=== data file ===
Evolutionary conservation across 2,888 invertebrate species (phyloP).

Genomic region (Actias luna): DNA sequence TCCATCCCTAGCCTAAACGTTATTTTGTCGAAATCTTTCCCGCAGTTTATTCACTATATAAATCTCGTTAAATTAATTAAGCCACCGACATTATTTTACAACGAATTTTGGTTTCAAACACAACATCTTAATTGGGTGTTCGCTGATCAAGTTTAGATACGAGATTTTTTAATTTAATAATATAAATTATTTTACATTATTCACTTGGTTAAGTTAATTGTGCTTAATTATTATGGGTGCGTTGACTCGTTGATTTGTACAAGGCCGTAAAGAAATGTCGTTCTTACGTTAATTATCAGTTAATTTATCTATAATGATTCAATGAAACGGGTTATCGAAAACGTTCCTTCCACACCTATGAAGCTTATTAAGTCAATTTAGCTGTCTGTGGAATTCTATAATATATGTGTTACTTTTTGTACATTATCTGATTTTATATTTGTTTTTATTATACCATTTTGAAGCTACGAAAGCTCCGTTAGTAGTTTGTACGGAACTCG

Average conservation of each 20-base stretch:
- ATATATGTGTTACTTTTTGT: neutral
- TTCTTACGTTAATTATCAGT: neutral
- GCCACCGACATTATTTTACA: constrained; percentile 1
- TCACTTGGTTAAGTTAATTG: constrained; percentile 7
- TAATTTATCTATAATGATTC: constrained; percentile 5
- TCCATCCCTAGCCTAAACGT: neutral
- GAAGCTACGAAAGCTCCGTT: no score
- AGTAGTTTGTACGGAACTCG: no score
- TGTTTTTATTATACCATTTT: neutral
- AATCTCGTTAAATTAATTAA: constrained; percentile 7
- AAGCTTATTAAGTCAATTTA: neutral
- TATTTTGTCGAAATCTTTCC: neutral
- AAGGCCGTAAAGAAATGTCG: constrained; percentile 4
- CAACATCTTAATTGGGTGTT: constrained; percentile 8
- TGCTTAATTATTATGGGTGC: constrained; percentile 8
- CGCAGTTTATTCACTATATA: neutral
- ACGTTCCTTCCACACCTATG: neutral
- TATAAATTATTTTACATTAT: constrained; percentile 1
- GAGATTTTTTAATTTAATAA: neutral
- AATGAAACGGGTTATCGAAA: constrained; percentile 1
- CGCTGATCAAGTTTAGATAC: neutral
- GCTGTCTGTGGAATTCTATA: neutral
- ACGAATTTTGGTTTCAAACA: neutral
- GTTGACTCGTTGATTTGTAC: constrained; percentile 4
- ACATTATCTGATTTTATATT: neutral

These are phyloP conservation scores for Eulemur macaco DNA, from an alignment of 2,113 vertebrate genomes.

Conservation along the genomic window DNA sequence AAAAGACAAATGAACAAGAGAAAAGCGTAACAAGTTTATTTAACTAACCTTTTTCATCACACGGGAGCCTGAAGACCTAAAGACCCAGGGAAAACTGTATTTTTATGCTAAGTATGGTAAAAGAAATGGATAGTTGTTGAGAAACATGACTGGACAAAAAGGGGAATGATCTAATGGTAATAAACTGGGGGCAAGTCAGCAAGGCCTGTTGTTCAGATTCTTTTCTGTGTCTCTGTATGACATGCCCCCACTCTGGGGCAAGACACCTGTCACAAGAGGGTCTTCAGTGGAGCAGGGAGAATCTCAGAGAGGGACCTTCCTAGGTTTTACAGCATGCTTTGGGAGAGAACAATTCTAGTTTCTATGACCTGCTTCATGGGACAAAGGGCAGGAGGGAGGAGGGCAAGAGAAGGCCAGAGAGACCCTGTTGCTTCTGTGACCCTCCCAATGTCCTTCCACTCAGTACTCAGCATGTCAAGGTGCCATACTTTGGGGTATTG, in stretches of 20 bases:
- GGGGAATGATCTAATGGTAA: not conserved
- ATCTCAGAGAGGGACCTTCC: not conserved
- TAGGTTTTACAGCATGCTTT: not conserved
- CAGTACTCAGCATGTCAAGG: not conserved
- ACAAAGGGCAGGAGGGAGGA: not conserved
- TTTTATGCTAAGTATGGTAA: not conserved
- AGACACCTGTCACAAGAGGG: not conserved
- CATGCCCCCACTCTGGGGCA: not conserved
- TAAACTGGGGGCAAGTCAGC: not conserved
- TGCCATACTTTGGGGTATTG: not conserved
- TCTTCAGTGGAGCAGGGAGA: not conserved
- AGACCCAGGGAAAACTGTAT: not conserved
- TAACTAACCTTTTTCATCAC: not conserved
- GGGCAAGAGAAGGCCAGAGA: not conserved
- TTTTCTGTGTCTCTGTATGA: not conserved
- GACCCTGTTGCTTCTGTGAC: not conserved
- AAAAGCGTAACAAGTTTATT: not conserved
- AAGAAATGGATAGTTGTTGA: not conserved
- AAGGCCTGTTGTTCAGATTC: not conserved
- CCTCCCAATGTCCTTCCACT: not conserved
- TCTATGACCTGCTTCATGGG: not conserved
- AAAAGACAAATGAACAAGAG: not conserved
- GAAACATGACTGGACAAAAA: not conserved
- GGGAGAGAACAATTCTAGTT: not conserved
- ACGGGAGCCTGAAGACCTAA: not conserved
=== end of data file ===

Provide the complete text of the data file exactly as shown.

Evolutionary conservation across 2,888 invertebrate species (phyloP).

Genomic region (Actias luna): DNA sequence TCCATCCCTAGCCTAAACGTTATTTTGTCGAAATCTTTCCCGCAGTTTATTCACTATATAAATCTCGTTAAATTAATTAAGCCACCGACATTATTTTACAACGAATTTTGGTTTCAAACACAACATCTTAATTGGGTGTTCGCTGATCAAGTTTAGATACGAGATTTTTTAATTTAATAATATAAATTATTTTACATTATTCACTTGGTTAAGTTAATTGTGCTTAATTATTATGGGTGCGTTGACTCGTTGATTTGTACAAGGCCGTAAAGAAATGTCGTTCTTACGTTAATTATCAGTTAATTTATCTATAATGATTCAATGAAACGGGTTATCGAAAACGTTCCTTCCACACCTATGAAGCTTATTAAGTCAATTTAGCTGTCTGTGGAATTCTATAATATATGTGTTACTTTTTGTACATTATCTGATTTTATATTTGTTTTTATTATACCATTTTGAAGCTACGAAAGCTCCGTTAGTAGTTTGTACGGAACTCG

Average conservation of each 20-base stretch:
- ATATATGTGTTACTTTTTGT: neutral
- TTCTTACGTTAATTATCAGT: neutral
- GCCACCGACATTATTTTACA: constrained; percentile 1
- TCACTTGGTTAAGTTAATTG: constrained; percentile 7
- TAATTTATCTATAATGATTC: constrained; percentile 5
- TCCATCCCTAGCCTAAACGT: neutral
- GAAGCTACGAAAGCTCCGTT: no score
- AGTAGTTTGTACGGAACTCG: no score
- TGTTTTTATTATACCATTTT: neutral
- AATCTCGTTAAATTAATTAA: constrained; percentile 7
- AAGCTTATTAAGTCAATTTA: neutral
- TATTTTGTCGAAATCTTTCC: neutral
- AAGGCCGTAAAGAAATGTCG: constrained; percentile 4
- CAACATCTTAATTGGGTGTT: constrained; percentile 8
- TGCTTAATTATTATGGGTGC: constrained; percentile 8
- CGCAGTTTATTCACTATATA: neutral
- ACGTTCCTTCCACACCTATG: neutral
- TATAAATTATTTTACATTAT: constrained; percentile 1
- GAGATTTTTTAATTTAATAA: neutral
- AATGAAACGGGTTATCGAAA: constrained; percentile 1
- CGCTGATCAAGTTTAGATAC: neutral
- GCTGTCTGTGGAATTCTATA: neutral
- ACGAATTTTGGTTTCAAACA: neutral
- GTTGACTCGTTGATTTGTAC: constrained; percentile 4
- ACATTATCTGATTTTATATT: neutral

These are phyloP conservation scores for Eulemur macaco DNA, from an alignment of 2,113 vertebrate genomes.

Conservation along the genomic window DNA sequence AAAAGACAAATGAACAAGAGAAAAGCGTAACAAGTTTATTTAACTAACCTTTTTCATCACACGGGAGCCTGAAGACCTAAAGACCCAGGGAAAACTGTATTTTTATGCTAAGTATGGTAAAAGAAATGGATAGTTGTTGAGAAACATGACTGGACAAAAAGGGGAATGATCTAATGGTAATAAACTGGGGGCAAGTCAGCAAGGCCTGTTGTTCAGATTCTTTTCTGTGTCTCTGTATGACATGCCCCCACTCTGGGGCAAGACACCTGTCACAAGAGGGTCTTCAGTGGAGCAGGGAGAATCTCAGAGAGGGACCTTCCTAGGTTTTACAGCATGCTTTGGGAGAGAACAATTCTAGTTTCTATGACCTGCTTCATGGGACAAAGGGCAGGAGGGAGGAGGGCAAGAGAAGGCCAGAGAGACCCTGTTGCTTCTGTGACCCTCCCAATGTCCTTCCACTCAGTACTCAGCATGTCAAGGTGCCATACTTTGGGGTATTG, in stretches of 20 bases:
- GGGGAATGATCTAATGGTAA: not conserved
- ATCTCAGAGAGGGACCTTCC: not conserved
- TAGGTTTTACAGCATGCTTT: not conserved
- CAGTACTCAGCATGTCAAGG: not conserved
- ACAAAGGGCAGGAGGGAGGA: not conserved
- TTTTATGCTAAGTATGGTAA: not conserved
- AGACACCTGTCACAAGAGGG: not conserved
- CATGCCCCCACTCTGGGGCA: not conserved
- TAAACTGGGGGCAAGTCAGC: not conserved
- TGCCATACTTTGGGGTATTG: not conserved
- TCTTCAGTGGAGCAGGGAGA: not conserved
- AGACCCAGGGAAAACTGTAT: not conserved
- TAACTAACCTTTTTCATCAC: not conserved
- GGGCAAGAGAAGGCCAGAGA: not conserved
- TTTTCTGTGTCTCTGTATGA: not conserved
- GACCCTGTTGCTTCTGTGAC: not conserved
- AAAAGCGTAACAAGTTTATT: not conserved
- AAGAAATGGATAGTTGTTGA: not conserved
- AAGGCCTGTTGTTCAGATTC: not conserved
- CCTCCCAATGTCCTTCCACT: not conserved
- TCTATGACCTGCTTCATGGG: not conserved
- AAAAGACAAATGAACAAGAG: not conserved
- GAAACATGACTGGACAAAAA: not conserved
- GGGAGAGAACAATTCTAGTT: not conserved
- ACGGGAGCCTGAAGACCTAA: not conserved